Here in northern New Mexico, we have Chinese Elm. These trees seed prolifically and also send up runners from their roots. Cut down the tree, tear up the stump, even remove the stump; if you left a root behind, you will have baby elm the next rainy season. As discussed in the post on firewood, many people find the smell of burning elm to be a mild irritant and don’t use it as firewood.
Here on the farm, this ‘weed’ grows in the both the dog yard and the cat yard. We usually harvest it twice a year for the goats and donkeys. Both will strip not only the leaves and bark, but will eat any tender little branches. M3 takes them out with his hedge trimmer or chain saw and we load them up in the truck and haul them down to the field, where we lay them out on top of two already existing rows of such branches. Once the beasties have had their way with them, we leave them in place to act as wind breaks, catching dirt, sand, seeds, and water, allowing plants to grow up among the branches, providing yet more goodness for the goats and donkeys to hunt around for.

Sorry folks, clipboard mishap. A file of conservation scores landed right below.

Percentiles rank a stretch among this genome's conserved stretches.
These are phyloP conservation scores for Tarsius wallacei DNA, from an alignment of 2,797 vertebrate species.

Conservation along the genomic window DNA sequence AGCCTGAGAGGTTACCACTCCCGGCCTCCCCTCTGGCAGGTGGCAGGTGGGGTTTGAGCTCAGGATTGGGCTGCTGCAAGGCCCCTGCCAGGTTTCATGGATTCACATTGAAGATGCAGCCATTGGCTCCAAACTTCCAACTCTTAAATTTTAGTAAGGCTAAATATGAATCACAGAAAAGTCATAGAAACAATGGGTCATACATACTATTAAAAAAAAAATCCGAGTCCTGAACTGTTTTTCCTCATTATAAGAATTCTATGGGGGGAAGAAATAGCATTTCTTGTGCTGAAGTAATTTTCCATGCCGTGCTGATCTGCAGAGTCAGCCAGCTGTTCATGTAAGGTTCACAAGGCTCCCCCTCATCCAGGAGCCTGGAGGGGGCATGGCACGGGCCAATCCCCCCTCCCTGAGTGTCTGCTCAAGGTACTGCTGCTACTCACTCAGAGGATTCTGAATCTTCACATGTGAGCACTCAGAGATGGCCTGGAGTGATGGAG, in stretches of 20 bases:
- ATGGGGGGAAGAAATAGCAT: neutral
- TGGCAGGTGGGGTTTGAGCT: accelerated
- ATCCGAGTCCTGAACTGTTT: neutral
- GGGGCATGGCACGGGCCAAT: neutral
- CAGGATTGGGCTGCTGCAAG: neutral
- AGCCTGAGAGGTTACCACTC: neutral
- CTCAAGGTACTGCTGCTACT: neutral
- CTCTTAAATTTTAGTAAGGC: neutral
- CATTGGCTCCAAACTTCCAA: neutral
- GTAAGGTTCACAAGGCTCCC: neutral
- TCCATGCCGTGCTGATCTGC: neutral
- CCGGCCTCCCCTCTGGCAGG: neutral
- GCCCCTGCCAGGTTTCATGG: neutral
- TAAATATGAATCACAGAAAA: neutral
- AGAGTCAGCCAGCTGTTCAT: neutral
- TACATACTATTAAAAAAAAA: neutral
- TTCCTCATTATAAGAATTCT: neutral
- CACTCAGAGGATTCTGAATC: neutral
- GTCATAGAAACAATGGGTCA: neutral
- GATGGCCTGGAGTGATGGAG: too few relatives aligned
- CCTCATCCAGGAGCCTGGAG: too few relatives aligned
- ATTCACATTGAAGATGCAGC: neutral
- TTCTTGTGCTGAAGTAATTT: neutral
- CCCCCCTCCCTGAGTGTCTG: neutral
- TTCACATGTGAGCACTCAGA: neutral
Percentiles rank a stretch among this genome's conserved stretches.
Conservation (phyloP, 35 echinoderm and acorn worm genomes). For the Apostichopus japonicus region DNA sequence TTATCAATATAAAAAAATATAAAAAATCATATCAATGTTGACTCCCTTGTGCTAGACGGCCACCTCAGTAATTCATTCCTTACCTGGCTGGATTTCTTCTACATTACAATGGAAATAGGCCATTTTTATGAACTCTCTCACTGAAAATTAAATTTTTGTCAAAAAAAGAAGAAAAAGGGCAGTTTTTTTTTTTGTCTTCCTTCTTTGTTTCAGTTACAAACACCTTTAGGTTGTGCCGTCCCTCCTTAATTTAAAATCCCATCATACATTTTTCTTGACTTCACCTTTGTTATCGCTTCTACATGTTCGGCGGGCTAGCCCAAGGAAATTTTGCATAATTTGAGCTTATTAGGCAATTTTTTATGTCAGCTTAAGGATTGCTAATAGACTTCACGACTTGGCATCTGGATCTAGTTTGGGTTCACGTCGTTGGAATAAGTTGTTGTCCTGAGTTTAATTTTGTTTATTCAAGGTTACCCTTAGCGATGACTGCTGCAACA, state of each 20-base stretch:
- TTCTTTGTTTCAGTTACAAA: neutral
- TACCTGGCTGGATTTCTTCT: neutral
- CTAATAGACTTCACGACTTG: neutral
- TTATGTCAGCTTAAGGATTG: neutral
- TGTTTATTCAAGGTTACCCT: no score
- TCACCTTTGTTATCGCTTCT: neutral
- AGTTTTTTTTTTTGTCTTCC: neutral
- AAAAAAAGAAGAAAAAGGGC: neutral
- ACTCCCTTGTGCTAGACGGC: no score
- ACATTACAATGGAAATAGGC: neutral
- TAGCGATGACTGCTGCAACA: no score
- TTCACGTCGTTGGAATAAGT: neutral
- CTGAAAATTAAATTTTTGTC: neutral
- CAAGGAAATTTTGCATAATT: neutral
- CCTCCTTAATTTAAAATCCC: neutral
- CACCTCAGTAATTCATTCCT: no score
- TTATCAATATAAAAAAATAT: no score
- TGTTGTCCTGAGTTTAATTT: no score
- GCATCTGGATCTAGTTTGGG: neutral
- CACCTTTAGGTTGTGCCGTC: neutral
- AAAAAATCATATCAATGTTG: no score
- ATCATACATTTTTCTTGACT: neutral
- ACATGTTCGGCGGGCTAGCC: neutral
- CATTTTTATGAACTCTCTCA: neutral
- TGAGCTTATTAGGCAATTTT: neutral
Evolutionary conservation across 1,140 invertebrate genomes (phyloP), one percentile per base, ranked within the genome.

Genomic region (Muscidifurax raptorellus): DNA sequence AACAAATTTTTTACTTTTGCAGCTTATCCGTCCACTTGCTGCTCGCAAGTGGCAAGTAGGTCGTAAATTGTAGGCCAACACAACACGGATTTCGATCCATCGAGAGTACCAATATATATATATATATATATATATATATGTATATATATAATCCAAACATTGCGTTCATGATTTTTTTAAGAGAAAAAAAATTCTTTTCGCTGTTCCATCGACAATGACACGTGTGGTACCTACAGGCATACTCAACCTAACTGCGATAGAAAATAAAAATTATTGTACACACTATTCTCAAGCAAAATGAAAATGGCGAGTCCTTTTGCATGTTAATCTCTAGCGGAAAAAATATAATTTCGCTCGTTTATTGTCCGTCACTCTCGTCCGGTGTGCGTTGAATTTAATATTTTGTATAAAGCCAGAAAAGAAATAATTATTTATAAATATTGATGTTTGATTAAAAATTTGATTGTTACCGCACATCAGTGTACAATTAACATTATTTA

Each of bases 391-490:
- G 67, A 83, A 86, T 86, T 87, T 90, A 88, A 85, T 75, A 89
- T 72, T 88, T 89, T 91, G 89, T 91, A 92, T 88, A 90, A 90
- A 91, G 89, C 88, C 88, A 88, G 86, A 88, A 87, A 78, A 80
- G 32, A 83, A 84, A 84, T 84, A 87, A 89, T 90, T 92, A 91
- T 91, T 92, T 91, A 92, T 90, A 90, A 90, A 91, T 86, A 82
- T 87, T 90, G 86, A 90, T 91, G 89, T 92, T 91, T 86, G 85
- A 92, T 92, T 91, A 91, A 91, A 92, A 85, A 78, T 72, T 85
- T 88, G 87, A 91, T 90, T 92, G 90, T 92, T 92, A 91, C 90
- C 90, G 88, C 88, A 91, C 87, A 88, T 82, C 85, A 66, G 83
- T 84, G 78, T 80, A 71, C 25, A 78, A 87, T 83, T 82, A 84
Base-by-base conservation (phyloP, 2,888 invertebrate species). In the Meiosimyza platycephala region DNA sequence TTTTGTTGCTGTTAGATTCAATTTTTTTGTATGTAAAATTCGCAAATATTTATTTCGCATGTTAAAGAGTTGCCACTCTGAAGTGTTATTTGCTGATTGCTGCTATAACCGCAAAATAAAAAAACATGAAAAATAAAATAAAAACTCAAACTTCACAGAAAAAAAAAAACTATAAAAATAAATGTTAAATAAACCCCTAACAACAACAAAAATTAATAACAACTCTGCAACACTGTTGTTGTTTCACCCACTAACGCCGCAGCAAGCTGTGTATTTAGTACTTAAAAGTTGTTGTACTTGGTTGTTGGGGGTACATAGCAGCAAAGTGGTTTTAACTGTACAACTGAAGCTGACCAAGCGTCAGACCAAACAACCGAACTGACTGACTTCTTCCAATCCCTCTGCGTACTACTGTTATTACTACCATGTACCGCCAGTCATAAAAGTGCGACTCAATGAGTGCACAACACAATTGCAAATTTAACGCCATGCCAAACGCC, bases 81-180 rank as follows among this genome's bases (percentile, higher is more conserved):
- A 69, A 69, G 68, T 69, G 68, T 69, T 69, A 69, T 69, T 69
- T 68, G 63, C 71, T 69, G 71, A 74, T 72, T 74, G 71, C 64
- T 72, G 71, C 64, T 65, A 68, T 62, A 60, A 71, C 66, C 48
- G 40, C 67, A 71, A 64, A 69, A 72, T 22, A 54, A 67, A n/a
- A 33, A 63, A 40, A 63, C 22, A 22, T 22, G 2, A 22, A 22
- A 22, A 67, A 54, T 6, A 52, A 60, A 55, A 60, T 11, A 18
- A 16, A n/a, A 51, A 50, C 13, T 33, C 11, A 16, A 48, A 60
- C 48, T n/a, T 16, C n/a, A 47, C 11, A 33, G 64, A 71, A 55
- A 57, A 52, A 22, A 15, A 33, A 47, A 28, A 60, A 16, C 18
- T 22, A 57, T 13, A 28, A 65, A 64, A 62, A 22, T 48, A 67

We do this with any brush we can get our hands on, as long as we know pesticides and herbicides have not been used on the plants. We don’t need to poison all our barn animals in one fell swoop. We will even accept Christmas trees from friends and relatives in the winter provided there is not that tinsel stuff that could get balled up in the guts of a goat or donkey, causing a nasty painful death. So, just keep your local little farms in mind if you want to take out some brush or weedy trees. Both goats and donkeys are browsers, so they can handle a variety of plants.